x Abu Dhabi, UAEMonday 22 January 2018

Elbow surgery fast becoming an all-too-common dilemma in MLB

Overuse and bad mechanics by picthers making elbow surgery more prevalent in the MLB all the way down to the little leagues, writes Gregg Patton.

New York Mets’ Matt Harvey is the latest young pitcher to need surgery on his elbow. Jim McIsaac / Getty Images
New York Mets’ Matt Harvey is the latest young pitcher to need surgery on his elbow. Jim McIsaac / Getty Images

When news came that the brilliant young pitcher Matt Harvey of the New York Mets had torn the ulnar collateral ligament in his elbow and faced likely reconstructive surgery, the reaction was predictable.

Such an unlucky turn for the right-hander, 24.

In fact, luck does not seem to have much to do with it. Fully one-third of all Major League Baseball pitchers have undergone the surgery, according to a July story by BleacherReport.com.

The specific number at that time was this: an astounding 124 of 360 MLB pitchers had their elbows rebuilt with healthy ligaments, usually taken from other parts of their own bodies, a procedure known in the US as "Tommy John" surgery, named after the first pitcher to have the operation, in 1974.

Harvey did not even have the sad moment to himself. Also last week, Colorado Rockies closer Rafael Betancourt announced his season was over, giving way to the surgery.

Neither does luck have anything to do with the reason so many pitchers now tear the same ligament.

Dr James Andrews, the orthopaedic surgeon most closely associated with repairing professional athletes' joints, is just one of many to study the injury and conclude that the UCL tears because of two things, usually in combination – poor throwing mechanics and overuse.

Andrews, who has characterised the injury as "epidemic", launched a national campaign earlier this year, mainly to get young athletes to give themselves a rest.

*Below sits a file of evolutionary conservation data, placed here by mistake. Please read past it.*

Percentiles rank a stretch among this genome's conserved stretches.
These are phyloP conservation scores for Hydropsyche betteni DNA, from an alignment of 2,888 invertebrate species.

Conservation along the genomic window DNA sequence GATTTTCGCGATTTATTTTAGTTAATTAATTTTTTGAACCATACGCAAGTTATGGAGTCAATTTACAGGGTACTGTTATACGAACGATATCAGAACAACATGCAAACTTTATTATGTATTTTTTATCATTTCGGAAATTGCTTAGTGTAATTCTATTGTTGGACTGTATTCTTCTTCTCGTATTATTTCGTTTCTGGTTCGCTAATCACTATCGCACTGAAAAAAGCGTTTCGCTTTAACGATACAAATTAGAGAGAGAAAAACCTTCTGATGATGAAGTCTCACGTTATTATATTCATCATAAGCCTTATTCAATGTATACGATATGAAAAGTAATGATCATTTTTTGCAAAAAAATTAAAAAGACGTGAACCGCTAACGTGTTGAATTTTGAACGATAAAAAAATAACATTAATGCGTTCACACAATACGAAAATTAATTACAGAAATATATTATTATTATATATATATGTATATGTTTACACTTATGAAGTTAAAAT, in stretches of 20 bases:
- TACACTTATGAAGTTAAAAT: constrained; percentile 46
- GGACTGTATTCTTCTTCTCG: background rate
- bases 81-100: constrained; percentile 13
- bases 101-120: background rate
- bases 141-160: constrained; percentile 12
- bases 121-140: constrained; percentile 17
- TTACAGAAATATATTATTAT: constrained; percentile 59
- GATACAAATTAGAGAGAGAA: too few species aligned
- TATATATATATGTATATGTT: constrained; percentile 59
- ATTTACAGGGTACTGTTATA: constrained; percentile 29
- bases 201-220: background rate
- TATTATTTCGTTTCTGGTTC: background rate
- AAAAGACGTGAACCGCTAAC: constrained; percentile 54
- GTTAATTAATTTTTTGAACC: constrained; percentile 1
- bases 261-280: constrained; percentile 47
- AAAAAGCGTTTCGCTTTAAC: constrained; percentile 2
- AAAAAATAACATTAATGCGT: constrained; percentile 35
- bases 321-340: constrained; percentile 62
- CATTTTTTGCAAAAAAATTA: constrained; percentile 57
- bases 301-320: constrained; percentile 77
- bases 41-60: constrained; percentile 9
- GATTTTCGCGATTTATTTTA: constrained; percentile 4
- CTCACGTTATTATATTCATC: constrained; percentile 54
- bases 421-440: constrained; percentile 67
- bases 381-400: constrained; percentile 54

Nearly 40 per cent of his patients, reported Andrews, were now of high-school age.

"Specialisation leads to playing the sport year-round," Andrews told the Cleveland Plain Dealer. "There's a sky-high increase in overuse injuries."

Despite pitch and innings limits placed on players – from Little League all the way to the majors – sports-medicine experts say that pitchers' arms need recovery time.

Then there is the stress of bad form, a hard thing to change.

"I've pitched this way my whole life," the Washington nationals pitcher Stephen Strasburg told ESPN.com after he had surgery on his elbow two years ago. "I'm not going to try to reinvent the wheel."

The good news for pitchers is that the surgery can represent a relatively brief break in a professional career. Recovery time is about one year, and the fresh ligament often feels stronger than the old one, which may have been fraying for years.

Strasburg, Adam Wainwright, Anibal Sanchez, AJ Burnett, CJ Wilson, Francisco Liriano and Joe Nathan are among the pitchers to make strong returns since having the elbow surgery. Mets fans can take comfort knowing that Harvey likely will, one day, be as good as new, and luck won't have anything to do with that, either.

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